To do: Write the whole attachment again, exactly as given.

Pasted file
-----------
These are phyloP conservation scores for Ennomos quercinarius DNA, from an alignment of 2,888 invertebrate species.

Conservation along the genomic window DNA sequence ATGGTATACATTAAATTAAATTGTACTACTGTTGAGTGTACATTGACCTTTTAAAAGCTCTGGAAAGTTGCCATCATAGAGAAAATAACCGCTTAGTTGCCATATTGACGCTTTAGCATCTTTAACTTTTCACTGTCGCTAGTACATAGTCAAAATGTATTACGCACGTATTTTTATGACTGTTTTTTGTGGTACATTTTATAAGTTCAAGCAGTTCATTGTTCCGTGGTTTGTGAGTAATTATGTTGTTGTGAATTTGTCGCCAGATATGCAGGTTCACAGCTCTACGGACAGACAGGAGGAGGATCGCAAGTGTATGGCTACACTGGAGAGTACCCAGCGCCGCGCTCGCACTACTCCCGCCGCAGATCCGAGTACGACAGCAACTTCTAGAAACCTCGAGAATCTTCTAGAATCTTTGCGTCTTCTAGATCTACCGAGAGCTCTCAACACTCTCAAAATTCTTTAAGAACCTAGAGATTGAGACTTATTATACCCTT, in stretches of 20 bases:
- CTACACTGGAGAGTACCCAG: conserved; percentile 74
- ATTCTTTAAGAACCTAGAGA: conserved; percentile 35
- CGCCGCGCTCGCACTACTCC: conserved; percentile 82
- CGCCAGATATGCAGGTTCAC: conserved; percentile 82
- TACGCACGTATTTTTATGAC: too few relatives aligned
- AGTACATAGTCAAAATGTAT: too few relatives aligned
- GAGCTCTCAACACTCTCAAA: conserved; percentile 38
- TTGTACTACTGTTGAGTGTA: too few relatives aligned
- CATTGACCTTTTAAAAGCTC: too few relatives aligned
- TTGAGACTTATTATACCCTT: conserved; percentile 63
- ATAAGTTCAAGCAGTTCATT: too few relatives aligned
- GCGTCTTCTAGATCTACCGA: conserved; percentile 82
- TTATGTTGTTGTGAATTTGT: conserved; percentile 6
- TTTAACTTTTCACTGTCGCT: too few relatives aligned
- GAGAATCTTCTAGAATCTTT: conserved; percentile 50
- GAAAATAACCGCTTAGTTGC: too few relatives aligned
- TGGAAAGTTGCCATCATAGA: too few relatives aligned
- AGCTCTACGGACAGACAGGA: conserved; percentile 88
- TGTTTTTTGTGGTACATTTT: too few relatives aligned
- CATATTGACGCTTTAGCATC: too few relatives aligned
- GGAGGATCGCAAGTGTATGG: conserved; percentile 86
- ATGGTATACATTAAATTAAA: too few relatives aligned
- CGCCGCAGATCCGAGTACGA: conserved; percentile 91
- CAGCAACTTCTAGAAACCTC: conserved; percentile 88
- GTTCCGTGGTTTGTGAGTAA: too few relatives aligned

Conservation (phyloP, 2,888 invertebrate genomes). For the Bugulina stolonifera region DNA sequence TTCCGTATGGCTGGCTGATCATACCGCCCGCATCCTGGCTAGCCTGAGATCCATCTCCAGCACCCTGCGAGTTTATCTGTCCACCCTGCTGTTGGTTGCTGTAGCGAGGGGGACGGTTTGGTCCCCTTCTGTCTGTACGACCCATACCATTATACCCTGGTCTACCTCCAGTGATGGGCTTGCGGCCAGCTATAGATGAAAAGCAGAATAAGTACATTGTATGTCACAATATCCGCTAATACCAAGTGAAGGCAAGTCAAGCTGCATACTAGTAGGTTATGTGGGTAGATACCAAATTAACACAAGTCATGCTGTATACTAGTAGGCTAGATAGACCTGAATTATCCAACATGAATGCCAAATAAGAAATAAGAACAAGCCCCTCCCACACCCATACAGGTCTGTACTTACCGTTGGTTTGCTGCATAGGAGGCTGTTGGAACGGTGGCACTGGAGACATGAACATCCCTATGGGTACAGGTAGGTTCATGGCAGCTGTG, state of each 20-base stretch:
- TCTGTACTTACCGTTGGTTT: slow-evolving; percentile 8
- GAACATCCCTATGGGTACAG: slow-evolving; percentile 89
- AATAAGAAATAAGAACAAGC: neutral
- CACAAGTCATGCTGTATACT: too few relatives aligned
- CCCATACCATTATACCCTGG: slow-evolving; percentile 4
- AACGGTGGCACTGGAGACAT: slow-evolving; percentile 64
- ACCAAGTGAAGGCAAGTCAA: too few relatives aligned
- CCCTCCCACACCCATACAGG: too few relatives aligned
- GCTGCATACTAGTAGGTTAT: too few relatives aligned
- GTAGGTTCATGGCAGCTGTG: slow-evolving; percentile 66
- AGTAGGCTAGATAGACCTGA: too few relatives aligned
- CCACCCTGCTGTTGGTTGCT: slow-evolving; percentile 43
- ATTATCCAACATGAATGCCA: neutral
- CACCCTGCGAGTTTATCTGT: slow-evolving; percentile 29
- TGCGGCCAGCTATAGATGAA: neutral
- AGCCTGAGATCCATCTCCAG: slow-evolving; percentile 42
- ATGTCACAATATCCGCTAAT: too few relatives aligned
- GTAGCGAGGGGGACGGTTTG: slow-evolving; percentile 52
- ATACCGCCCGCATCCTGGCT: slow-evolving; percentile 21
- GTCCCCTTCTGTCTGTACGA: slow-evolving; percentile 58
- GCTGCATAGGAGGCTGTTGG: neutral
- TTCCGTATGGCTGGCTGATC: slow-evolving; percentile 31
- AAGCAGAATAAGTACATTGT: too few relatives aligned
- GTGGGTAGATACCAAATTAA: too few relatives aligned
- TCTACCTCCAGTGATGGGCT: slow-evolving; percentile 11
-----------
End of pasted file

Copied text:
These are phyloP conservation scores for Ennomos quercinarius DNA, from an alignment of 2,888 invertebrate species.

Conservation along the genomic window DNA sequence ATGGTATACATTAAATTAAATTGTACTACTGTTGAGTGTACATTGACCTTTTAAAAGCTCTGGAAAGTTGCCATCATAGAGAAAATAACCGCTTAGTTGCCATATTGACGCTTTAGCATCTTTAACTTTTCACTGTCGCTAGTACATAGTCAAAATGTATTACGCACGTATTTTTATGACTGTTTTTTGTGGTACATTTTATAAGTTCAAGCAGTTCATTGTTCCGTGGTTTGTGAGTAATTATGTTGTTGTGAATTTGTCGCCAGATATGCAGGTTCACAGCTCTACGGACAGACAGGAGGAGGATCGCAAGTGTATGGCTACACTGGAGAGTACCCAGCGCCGCGCTCGCACTACTCCCGCCGCAGATCCGAGTACGACAGCAACTTCTAGAAACCTCGAGAATCTTCTAGAATCTTTGCGTCTTCTAGATCTACCGAGAGCTCTCAACACTCTCAAAATTCTTTAAGAACCTAGAGATTGAGACTTATTATACCCTT, in stretches of 20 bases:
- CTACACTGGAGAGTACCCAG: conserved; percentile 74
- ATTCTTTAAGAACCTAGAGA: conserved; percentile 35
- CGCCGCGCTCGCACTACTCC: conserved; percentile 82
- CGCCAGATATGCAGGTTCAC: conserved; percentile 82
- TACGCACGTATTTTTATGAC: too few relatives aligned
- AGTACATAGTCAAAATGTAT: too few relatives aligned
- GAGCTCTCAACACTCTCAAA: conserved; percentile 38
- TTGTACTACTGTTGAGTGTA: too few relatives aligned
- CATTGACCTTTTAAAAGCTC: too few relatives aligned
- TTGAGACTTATTATACCCTT: conserved; percentile 63
- ATAAGTTCAAGCAGTTCATT: too few relatives aligned
- GCGTCTTCTAGATCTACCGA: conserved; percentile 82
- TTATGTTGTTGTGAATTTGT: conserved; percentile 6
- TTTAACTTTTCACTGTCGCT: too few relatives aligned
- GAGAATCTTCTAGAATCTTT: conserved; percentile 50
- GAAAATAACCGCTTAGTTGC: too few relatives aligned
- TGGAAAGTTGCCATCATAGA: too few relatives aligned
- AGCTCTACGGACAGACAGGA: conserved; percentile 88
- TGTTTTTTGTGGTACATTTT: too few relatives aligned
- CATATTGACGCTTTAGCATC: too few relatives aligned
- GGAGGATCGCAAGTGTATGG: conserved; percentile 86
- ATGGTATACATTAAATTAAA: too few relatives aligned
- CGCCGCAGATCCGAGTACGA: conserved; percentile 91
- CAGCAACTTCTAGAAACCTC: conserved; percentile 88
- GTTCCGTGGTTTGTGAGTAA: too few relatives aligned

Conservation (phyloP, 2,888 invertebrate genomes). For the Bugulina stolonifera region DNA sequence TTCCGTATGGCTGGCTGATCATACCGCCCGCATCCTGGCTAGCCTGAGATCCATCTCCAGCACCCTGCGAGTTTATCTGTCCACCCTGCTGTTGGTTGCTGTAGCGAGGGGGACGGTTTGGTCCCCTTCTGTCTGTACGACCCATACCATTATACCCTGGTCTACCTCCAGTGATGGGCTTGCGGCCAGCTATAGATGAAAAGCAGAATAAGTACATTGTATGTCACAATATCCGCTAATACCAAGTGAAGGCAAGTCAAGCTGCATACTAGTAGGTTATGTGGGTAGATACCAAATTAACACAAGTCATGCTGTATACTAGTAGGCTAGATAGACCTGAATTATCCAACATGAATGCCAAATAAGAAATAAGAACAAGCCCCTCCCACACCCATACAGGTCTGTACTTACCGTTGGTTTGCTGCATAGGAGGCTGTTGGAACGGTGGCACTGGAGACATGAACATCCCTATGGGTACAGGTAGGTTCATGGCAGCTGTG, state of each 20-base stretch:
- TCTGTACTTACCGTTGGTTT: slow-evolving; percentile 8
- GAACATCCCTATGGGTACAG: slow-evolving; percentile 89
- AATAAGAAATAAGAACAAGC: neutral
- CACAAGTCATGCTGTATACT: too few relatives aligned
- CCCATACCATTATACCCTGG: slow-evolving; percentile 4
- AACGGTGGCACTGGAGACAT: slow-evolving; percentile 64
- ACCAAGTGAAGGCAAGTCAA: too few relatives aligned
- CCCTCCCACACCCATACAGG: too few relatives aligned
- GCTGCATACTAGTAGGTTAT: too few relatives aligned
- GTAGGTTCATGGCAGCTGTG: slow-evolving; percentile 66
- AGTAGGCTAGATAGACCTGA: too few relatives aligned
- CCACCCTGCTGTTGGTTGCT: slow-evolving; percentile 43
- ATTATCCAACATGAATGCCA: neutral
- CACCCTGCGAGTTTATCTGT: slow-evolving; percentile 29
- TGCGGCCAGCTATAGATGAA: neutral
- AGCCTGAGATCCATCTCCAG: slow-evolving; percentile 42
- ATGTCACAATATCCGCTAAT: too few relatives aligned
- GTAGCGAGGGGGACGGTTTG: slow-evolving; percentile 52
- ATACCGCCCGCATCCTGGCT: slow-evolving; percentile 21
- GTCCCCTTCTGTCTGTACGA: slow-evolving; percentile 58
- GCTGCATAGGAGGCTGTTGG: neutral
- TTCCGTATGGCTGGCTGATC: slow-evolving; percentile 31
- AAGCAGAATAAGTACATTGT: too few relatives aligned
- GTGGGTAGATACCAAATTAA: too few relatives aligned
- TCTACCTCCAGTGATGGGCT: slow-evolving; percentile 11